The most startling thing can be meeting a concert pianist “off duty”, so to speak. Years ago, long before I started writing this blog, I interviewed a concert pianist at his fairly modest home in leafy suburbia. I have always been fascinated by pianists (still am, as this blog testifies!) and I had an overly romantic image of the “concert pianist” (this was some years before I took up the piano again and learnt how to be a performer myself, which gave me an understanding of what goes on on stage during a concert and the curious psychology of performance). The mystique was dispelled the moment the pianist answered in the door. I remember he was was wearing navy socks of the type one can buy in M&S, and his piano room was not some Lisztian salon, as I had imagined it might be, all crimson swags and a bust of the composer for inspiration, or an ascetic monkish cell, but a tidy “office” equipped with the tools of his trade – a grand piano and a career’s worth of scores neatly lining one wall. The virtuoso at home. This person had kids, and a friendly cat, a mortgage to pay and a car to service: in truth, he was disappointingly ordinary. I had imagined something, someone, more esoteric, and his very ordinariness was a shock – he regarded the fine art of creating beautiful music for others to enjoy as nothing more than something he did day to day, nine to five, just like any other job. In fact, most of the musicians I have met via this blog and my Meet the Artist series, and of course after concerts, are normal people – and they “normalise” the incredibly artistic and highly intellectual thing that they do on stage in order to function day to day and get their work (practising) done. Because for them, music is their job. But of course what marks them out is their ability to transform the normal into the beautiful, the transcendent, the magical……and if we want to preserve that mystique, maybe it is better we don’t meet our pianistic heroes and heroines.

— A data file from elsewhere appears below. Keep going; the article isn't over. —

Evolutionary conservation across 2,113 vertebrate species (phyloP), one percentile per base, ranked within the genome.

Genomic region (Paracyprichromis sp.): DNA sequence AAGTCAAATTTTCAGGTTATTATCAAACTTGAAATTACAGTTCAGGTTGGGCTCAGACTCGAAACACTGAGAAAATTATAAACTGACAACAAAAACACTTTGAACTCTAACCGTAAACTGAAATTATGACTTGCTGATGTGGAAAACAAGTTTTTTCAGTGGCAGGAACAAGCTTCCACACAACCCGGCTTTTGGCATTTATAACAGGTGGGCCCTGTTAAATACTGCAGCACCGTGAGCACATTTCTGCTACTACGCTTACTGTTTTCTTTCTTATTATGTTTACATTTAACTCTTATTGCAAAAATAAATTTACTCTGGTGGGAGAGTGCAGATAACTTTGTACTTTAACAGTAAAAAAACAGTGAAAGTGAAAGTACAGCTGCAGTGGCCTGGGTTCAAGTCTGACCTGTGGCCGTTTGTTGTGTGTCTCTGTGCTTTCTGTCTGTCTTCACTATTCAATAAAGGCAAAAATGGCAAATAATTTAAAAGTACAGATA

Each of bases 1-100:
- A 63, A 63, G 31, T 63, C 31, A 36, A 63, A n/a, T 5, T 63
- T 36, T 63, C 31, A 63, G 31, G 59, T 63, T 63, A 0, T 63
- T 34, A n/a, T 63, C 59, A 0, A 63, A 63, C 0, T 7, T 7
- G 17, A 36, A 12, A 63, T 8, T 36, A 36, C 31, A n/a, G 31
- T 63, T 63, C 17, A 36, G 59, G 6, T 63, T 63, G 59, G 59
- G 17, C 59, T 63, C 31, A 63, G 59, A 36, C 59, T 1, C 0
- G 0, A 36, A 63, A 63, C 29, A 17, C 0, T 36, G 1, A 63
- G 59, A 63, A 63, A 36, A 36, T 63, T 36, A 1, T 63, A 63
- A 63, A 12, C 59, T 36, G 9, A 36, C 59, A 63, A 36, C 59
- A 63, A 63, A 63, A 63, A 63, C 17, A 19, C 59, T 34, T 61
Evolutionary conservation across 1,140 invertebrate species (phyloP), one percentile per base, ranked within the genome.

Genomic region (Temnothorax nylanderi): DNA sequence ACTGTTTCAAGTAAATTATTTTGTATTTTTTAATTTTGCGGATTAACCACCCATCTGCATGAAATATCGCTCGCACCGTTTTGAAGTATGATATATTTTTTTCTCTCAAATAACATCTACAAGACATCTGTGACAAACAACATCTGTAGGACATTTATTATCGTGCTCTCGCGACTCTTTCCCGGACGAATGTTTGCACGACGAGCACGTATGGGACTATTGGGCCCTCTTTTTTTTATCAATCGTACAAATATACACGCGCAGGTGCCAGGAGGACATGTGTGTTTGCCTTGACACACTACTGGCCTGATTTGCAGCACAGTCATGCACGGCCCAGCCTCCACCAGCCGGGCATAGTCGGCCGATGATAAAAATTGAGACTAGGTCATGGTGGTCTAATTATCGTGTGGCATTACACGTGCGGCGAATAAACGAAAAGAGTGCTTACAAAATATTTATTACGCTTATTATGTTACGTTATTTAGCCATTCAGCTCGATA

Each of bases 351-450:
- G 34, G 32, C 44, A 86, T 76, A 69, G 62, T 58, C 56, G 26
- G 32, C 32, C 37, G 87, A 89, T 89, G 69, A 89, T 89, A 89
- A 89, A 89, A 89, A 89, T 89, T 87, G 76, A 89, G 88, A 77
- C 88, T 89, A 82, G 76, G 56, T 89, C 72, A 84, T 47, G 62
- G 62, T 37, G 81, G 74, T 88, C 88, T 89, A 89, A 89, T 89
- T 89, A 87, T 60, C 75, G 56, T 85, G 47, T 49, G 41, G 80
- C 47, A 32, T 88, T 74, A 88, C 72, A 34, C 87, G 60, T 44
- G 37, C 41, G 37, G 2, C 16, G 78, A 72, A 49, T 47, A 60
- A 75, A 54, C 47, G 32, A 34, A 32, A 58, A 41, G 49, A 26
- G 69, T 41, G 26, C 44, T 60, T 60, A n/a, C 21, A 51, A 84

…the further a performance must travel to reach the origin of the music, the more the artist demonstrates the measure of both his conscience and his genius

Mark Mitchell, Virtuosi!

An attitude still prevails today that classical musicians, and perhaps mostly especially pianists, exist in some kind of gilded cage or ivory tower, where, separated from the humdrum demands of everyday life, they hone their art and craft in glorious seclusion. For those looking in from the outside, the life of the classical musician may seem extraordinarily special and privileged: one has the opportunity day in day out to engage with the most sublimely beautiful and profoundly emotional music ever written, and share its wonders with others in concert.

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Liszt’s music salon at his home in Weimar

Some years ago, several years before I started this blog, I interviewed a concert pianist in his home in leafy suburbia. Apart from the fact that he had a special piano room separate from the rest of the house, his existence, at first sight, was not dissimilar to mine. There was evidence of family, children and pets; he answered the door in his socks, and spoke about his “work”(conjuring magic out of that big black box of wood and wires) as if it were any other nine-to-five job. He lived in an ordinary street, in an ordinary suburb of London. I think, naively, I had been expecting his music room to be a Lisztian salon, rather than an office, and he an effete artist detached from the real world. His very ordinariness was something of a surprise to me. I have subsequently realised, from my many interviews and interactions with classical musicians via this blog, my reviewing and my own experience as a musician, that this “ordinariness” – treating one’s work as  “normal job” – is a way of protecting oneself against the exigencies of life as a classical musician. Because in order to succeed in this fast-paced and highly competitive profession, one has to be prepared to put in the work, hard work, every day, while also maintaining a healthy degree of perspective about what one does. In addition, one has to deal with the cynics out there who do not regard music as “a proper job”.

For the professional musician, work (and “work” often simply means “practising”) shapes every hour and is the cadence by which one sets one’s life. Without it, one can feel directionless, without focus. Yet practising, four to five hours every day, can also be a form of captivity. When one is wrestling with something new and tricky, when the same page of the score confronts one day after day, it can feel as if one does not move forward in the night.